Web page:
Globally, the total confirmed cases of Covid-19 have reached over 228,630,000 with more than 4,693,000 deaths reported.
Daily confirmed Covid-19 cases have been steadily rising in recent weeks, with the UK facing a potential surge in infections this winter.
To mitigate this risk and increase population vaccination rates, vaccination coverage will expand to include children aged 12-15 years.
The protection provided to these children and their contacts is likely to reduce the number of serious hospitalizations as well as minimize disruption to their education.
This measure is introduced at the same time as an overhaul to UK travel restrictions, which aims to boost travel for fully vaccinated passengers.
As vaccinated individuals are not entirely protected from acquiring a Covid-19 infection, there is a potential risk of increased imported transmission over the coming months.
The magnitude of this issue will depend on local restrictions, travel uptake and the success of continued vaccination efforts.
Singapore reported more than 1,000 daily confirmed cases over two consecutive days this weekend, marking the first-time infections have exceeded this milestone since the peak of the pandemic in April 2020.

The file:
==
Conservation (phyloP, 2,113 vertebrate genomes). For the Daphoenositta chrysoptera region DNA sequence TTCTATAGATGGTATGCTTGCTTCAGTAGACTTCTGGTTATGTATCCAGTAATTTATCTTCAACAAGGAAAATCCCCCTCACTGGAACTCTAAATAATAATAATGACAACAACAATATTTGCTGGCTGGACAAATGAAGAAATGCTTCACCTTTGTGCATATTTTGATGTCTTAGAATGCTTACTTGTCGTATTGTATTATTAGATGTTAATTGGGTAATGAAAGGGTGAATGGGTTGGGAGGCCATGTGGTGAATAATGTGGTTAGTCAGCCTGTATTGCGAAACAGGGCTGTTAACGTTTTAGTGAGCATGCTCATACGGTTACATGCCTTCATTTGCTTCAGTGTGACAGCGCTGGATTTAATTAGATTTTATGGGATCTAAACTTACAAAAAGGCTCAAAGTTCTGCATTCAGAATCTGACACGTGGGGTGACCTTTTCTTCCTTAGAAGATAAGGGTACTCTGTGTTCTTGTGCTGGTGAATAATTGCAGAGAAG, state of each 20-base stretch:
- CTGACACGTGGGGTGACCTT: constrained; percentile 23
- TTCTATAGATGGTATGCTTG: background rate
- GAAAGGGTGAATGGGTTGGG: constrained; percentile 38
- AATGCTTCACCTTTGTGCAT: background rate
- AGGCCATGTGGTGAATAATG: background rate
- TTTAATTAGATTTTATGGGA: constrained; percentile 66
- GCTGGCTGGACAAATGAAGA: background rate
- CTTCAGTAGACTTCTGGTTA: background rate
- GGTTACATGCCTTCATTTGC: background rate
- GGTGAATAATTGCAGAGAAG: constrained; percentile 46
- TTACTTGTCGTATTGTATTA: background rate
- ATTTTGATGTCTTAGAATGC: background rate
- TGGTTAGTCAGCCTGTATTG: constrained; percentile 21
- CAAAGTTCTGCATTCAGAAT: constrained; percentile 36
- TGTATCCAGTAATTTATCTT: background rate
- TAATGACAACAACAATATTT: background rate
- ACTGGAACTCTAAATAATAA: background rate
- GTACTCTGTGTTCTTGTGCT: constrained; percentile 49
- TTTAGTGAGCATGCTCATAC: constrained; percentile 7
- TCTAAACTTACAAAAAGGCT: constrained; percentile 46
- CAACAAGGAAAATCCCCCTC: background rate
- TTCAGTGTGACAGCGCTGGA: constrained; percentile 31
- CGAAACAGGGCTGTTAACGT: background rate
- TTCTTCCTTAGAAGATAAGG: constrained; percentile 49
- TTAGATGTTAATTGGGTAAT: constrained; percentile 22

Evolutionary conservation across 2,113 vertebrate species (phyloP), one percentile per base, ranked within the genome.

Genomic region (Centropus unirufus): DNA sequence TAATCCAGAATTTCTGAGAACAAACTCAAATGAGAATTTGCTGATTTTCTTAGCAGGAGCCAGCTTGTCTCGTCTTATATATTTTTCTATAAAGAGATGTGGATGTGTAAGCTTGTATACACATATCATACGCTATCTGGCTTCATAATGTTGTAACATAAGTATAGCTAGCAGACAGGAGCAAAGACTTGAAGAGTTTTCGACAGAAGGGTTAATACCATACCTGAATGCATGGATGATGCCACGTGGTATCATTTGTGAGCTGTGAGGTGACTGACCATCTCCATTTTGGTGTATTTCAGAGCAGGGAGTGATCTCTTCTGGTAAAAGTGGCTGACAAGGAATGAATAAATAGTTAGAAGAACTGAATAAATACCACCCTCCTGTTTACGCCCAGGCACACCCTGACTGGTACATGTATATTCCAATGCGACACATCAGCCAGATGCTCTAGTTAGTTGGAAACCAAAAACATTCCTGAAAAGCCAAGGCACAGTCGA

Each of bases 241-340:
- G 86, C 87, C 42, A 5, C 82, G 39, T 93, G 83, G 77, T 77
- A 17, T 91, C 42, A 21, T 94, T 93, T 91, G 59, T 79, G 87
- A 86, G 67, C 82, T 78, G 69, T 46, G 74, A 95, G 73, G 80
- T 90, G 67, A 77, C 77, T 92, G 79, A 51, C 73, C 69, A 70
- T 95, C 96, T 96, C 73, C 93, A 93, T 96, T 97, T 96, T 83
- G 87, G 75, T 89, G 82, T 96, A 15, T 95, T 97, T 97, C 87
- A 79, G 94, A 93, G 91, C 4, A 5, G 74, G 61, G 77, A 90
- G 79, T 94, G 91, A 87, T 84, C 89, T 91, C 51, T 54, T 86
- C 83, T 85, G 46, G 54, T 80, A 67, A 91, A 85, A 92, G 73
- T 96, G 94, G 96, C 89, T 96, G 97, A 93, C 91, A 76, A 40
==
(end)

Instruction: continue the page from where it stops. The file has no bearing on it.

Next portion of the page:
Infections began to rise due to the rapid spread of the highly infectious Delta variant. Meanwhile, the number of serious cases requiring supplemental oxygen or intensive care has not risen as sharply as cases yet.
Singapore has had one of the fastest vaccination rollouts globally, with more than 80% of its population fully vaccinated.
High vaccination rates are likely to have ensured that the number of severely ill patients and deaths has been minimized.
In response to rising daily new cases, primary school children will start home-based learning on 27 September for 10 days.
The measure aims to minimize the risk of school-based transmission and protect younger students that are not medically eligible for vaccination.
The government had previously announced a gradual easing of restrictions as the country switched from a zero-tolerance approach to a strategy where the country seeks to live with the virus.
However, as cases continue to rise, this approach may waver.
Tara Patel, MSc, Epidemiologist at GlobalData Plc.